In the closing lines of her poem “One Art,” Elizabeth Bishop makes an agonizing concession: “the art of losing’s not too hard to master/though it may look like (Write it!) like disaster.” For some of her most devoted readers, Bishop is a master lately beset by posthumous disasters. Several years ago the publication of Edgar Allan Poe and the Juke-Box, a collection of Bishop’s unpublished poems, drafts and fragments, drew a stern rebuke from the critic Helen Vendler: “Students eagerly wanting to buy ‘the new book by Elizabeth Bishop’ should be told to go back and buy the old one, where the poet represents herself as she wished to be known.” This year, on the occasion of Bishop’s centenary, her longtime publisher, Farrar, Straus and Giroux (FSG), has gathered her published and unpublished work into two fat, gumball-colored volumes, Poems and Prose. The poet April Bernard recently protested that they repeat the wrong committed by Edgar Allan Poe and the Juke-Box: the promotion of writing that is decidedly not poetry or prose because it falls short of the inimitable achievements of Bishop’s published work.
“All the poems are interesting, because they are by Eliot. Even when he is being imitative or experimental, the technical facility is striking. But the volume as a whole reaffirms one’s sense that when it came to the public presentation of his work, Eliot was a shrewd editor.” This is the critic Louis Menand discussing Inventions of the March Hare: Poems 1909–1917, a collection of unpublished poems by T.S. Eliot that appeared in 1996. Menand’s judgment applies equally to editions of the unpublished poems of Bishop, who was no less painstaking than Eliot. But for Bernard, despite Bishop’s being a canonical figure whose reputation is secure, the posthumous publication of her unpublished work only defiles her art. Apparently, instead of reading such work with discrimination to deepen our sense of Bishop’s ambition and achievement—to better understand how Bishop became Bishop—we should stick to reading her classics and planning pilgrimages to her grove on Parnassus.
For the publication of Poems and Prose Bernard blames the “biographical fallacy, born of this age of too much information” and “the impulse to lumber an artist’s work with the detritus.” This is a feeble accusation. As anyone who has read the facsimile edition of the Waste Land manuscript knows, not all detritus is dross. And that bit of Eliot’s detritus was published in 1971, decades before the digital flood. A short time later, in the 1980s, critical studies of Bishop offered the first glimpses of her uncollected and unpublished poems and prose.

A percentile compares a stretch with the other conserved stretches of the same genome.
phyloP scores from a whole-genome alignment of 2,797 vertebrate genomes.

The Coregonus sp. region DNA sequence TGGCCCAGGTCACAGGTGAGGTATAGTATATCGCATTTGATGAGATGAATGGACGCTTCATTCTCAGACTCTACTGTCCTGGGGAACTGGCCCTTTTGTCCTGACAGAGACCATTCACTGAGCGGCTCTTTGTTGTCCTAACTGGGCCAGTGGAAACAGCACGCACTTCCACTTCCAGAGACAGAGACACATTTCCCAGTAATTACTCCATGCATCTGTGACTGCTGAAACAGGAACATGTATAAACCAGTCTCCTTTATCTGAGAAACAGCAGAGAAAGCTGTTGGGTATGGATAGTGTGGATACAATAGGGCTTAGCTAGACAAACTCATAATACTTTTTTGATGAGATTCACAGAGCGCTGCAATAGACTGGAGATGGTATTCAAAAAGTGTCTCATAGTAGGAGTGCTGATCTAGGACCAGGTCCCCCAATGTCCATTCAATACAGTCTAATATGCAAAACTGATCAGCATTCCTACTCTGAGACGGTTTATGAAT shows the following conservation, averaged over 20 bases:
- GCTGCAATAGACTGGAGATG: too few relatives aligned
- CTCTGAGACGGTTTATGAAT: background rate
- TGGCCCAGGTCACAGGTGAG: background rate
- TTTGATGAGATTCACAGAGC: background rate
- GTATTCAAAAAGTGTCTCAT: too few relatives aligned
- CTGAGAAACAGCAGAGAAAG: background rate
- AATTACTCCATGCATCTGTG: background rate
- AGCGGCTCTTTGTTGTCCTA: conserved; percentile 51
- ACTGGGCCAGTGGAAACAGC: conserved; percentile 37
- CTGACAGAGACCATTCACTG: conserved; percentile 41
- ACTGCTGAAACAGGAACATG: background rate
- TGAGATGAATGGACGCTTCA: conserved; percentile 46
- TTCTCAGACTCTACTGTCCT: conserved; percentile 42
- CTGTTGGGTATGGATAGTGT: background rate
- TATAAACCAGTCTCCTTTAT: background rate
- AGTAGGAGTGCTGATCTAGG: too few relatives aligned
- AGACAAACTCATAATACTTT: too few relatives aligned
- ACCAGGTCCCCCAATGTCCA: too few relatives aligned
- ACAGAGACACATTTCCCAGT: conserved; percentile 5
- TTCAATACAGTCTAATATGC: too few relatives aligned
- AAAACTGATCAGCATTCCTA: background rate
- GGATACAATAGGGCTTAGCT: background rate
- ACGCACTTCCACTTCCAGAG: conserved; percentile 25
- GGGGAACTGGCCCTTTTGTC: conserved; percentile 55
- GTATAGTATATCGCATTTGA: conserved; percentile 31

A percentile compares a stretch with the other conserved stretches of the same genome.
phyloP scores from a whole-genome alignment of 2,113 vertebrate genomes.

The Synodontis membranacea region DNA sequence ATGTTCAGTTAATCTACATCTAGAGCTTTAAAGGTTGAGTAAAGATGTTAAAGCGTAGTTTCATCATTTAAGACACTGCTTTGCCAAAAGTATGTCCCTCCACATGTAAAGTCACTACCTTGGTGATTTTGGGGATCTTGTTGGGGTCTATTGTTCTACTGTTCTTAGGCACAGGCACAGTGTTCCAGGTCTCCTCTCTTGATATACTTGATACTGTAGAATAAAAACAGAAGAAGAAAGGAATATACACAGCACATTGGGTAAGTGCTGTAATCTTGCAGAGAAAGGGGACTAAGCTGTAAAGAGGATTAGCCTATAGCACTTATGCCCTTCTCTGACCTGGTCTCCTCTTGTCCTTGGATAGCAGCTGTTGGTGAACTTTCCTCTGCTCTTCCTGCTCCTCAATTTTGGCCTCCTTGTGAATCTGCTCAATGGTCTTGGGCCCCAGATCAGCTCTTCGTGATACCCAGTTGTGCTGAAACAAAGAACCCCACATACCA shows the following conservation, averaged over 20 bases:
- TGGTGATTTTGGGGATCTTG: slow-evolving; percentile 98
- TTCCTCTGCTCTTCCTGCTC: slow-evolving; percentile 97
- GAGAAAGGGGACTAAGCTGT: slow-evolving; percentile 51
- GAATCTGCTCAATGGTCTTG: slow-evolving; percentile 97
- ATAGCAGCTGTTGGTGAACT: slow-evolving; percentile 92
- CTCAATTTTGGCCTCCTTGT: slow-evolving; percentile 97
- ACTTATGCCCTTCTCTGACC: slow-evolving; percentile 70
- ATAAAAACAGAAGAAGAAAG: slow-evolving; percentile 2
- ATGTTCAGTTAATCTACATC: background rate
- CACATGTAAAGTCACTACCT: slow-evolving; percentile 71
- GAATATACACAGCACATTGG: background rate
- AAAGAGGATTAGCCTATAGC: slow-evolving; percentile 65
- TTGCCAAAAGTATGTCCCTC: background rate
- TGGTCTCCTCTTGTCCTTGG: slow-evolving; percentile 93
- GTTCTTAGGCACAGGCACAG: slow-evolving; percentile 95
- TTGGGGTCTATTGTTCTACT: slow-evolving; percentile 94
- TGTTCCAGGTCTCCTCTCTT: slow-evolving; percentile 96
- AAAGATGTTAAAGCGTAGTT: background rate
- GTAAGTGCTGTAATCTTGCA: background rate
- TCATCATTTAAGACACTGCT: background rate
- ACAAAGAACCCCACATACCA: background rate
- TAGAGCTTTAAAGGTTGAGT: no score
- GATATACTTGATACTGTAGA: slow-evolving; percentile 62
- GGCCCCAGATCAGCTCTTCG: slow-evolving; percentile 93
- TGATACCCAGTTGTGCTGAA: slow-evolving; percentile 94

Bernard is right to criticize Poems and Prose, but she does so for the wrong reasons. With several minor exceptions, the volumes repackage the contents of an edition of Bishop’s published and unpublished poetry and prose brought out three years ago by the Library of America. (An editor of that volume, Lloyd Schwartz, is the editor of Prose.) The LOA volume, a hardcover, is sturdier and more elegant and portable than the new FSG editions. At $40, the LOA volume costs just $4 more than the Prose and Poetry paperbacks, and $35 less than the hardcover set of the two volumes. On the occasion of the poet’s centenary, her publisher has undertaken a purely commercial gambit, and that is why these books poorly serve their author. Why couldn’t FSG have issued a genuinely commemorative and handsome box set? Two of the volumes could be ones still available from the publisher: the exquisitely designed and typeset paperback editions of The Complete Poems, 1927–1979 and The Collected Prose. A third, edited volume could house Bishop’s unpublished and uncollected poetry and prose. Instead, what has been offered is an artifact of pulp, two ornamental books waiting and wishing, as Bishop once wrote of a hollow wooden monument, “to cherish something.”
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The monumental scope of James Gleick’s new book is announced by its title: The Information: A History, a Theory, a Flood (Pantheon; $29.95). The book is both a millennium-spanning history of the technologies that have generated and communicated information and a priestly meditation on “the information”—a totality that Gleick believes engulfs human experience. Information is not only the basis of knowledge but something we are creatures of, not the product of the social world but its engine. Gleick’s breathless prose expresses his awe of the information and his satisfaction about having caught it by the tail. For all that, the history he tells is often erudite and entertaining. While discussing the first dictionary in English, a word-book published by Robert Cawdrey in 1604, Gleick pauses often to savor Cawdrey’s definitions: “chaos: a confused heap of mingle-mangle.” In his account of how Charles Babbage toiled to perfect a mechanical calculator called the Difference Engine, Gleick lightens the mood with an anecdote about Babbage writing to Tennyson to correct the math in one of the poet’s couplets: “Every minute dies a man,/Every minute one is born.” Babbage pointed out that “one” should be changed to “one and a sixteenth” to reflect the fact “that the said sum total is constantly on the increase.”
The Information is marred by a miscalculation of its own. The unfolding of the book’s narrative and argument suggests that information has completed a linear progression, from analog matter to digital bits. But Gleick also implies that the history of information is not progressive: “Like the printing press, the telegraph, and the telephone before it, the Internet is transforming the language simply by transmitting information differently.” Inconsistencies like this can leave the reader in a confused heap of mingle-mangle.